Troy’s Police Department has a new tool for community-oriented policing, based on a new camera system funded through City budget appropriations and The Troy Foundation. Beginning this week, all Troy officers will use body-worn cameras while on patrol and during any situation involving interaction with the public.
The existing in-cruiser cameras have also been replaced. Three in-cruiser cameras can sync with the body-worn cameras during review, providing four vantage points of each scene. Officers have undergone training on using the cameras during a “pilot period” during recent weeks.
“In the short period that we have been using the new in-car and body cameras, our officers have captured hundreds of hours of video. Everything I’ve reviewed so far demonstrates the incredible job that the men and women of the Troy Police Department complete every day,” says Chief Shawn McKinney.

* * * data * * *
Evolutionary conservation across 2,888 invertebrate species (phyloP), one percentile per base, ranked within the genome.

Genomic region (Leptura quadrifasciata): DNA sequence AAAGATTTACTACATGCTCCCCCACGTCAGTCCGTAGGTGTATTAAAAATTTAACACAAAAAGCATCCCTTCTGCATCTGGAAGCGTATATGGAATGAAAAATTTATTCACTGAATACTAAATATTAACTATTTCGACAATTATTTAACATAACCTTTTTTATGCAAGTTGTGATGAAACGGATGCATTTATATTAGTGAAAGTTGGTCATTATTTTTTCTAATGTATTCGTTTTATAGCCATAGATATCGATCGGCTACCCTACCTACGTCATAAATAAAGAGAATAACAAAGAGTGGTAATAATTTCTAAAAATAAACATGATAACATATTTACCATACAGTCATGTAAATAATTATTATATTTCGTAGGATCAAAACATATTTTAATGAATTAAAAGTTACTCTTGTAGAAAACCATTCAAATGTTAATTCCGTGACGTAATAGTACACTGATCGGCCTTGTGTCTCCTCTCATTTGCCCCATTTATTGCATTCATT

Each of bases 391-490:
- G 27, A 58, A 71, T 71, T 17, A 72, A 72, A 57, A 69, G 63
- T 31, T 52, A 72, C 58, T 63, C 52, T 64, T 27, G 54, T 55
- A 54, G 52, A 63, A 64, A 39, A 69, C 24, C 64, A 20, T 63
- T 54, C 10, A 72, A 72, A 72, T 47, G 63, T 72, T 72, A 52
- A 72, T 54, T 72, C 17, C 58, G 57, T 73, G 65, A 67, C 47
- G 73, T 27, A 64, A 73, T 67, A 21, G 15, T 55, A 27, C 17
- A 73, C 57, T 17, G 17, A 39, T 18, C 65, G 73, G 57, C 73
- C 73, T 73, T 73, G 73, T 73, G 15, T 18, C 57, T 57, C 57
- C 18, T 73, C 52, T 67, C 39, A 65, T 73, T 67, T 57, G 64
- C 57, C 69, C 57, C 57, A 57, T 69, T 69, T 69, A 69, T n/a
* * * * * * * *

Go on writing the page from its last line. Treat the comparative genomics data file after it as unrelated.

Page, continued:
McKinney says that the video can be used to review police procedures, provide evidence in ongoing investigations, and help verify eyewitness reports.
“This investment will hopefully improve the community’s trust in police by demonstrating that in the vast majority of interactions, we are doing the right thing, for the right reasons. However, this system will also be an important tool for police supervision and administrators to review complaints or allegations of wrongdoing. “
City Council approved the camera project as part of the 2021 police budget, and The Troy Foundation made a generous contribution of $18,000 for the initial year of the program. The total cost of the six-year contract for the camera system, including body-worn cameras, in-cruiser cameras, docking equipment and video storage, is $217,718. The body cameras will be updated in three years.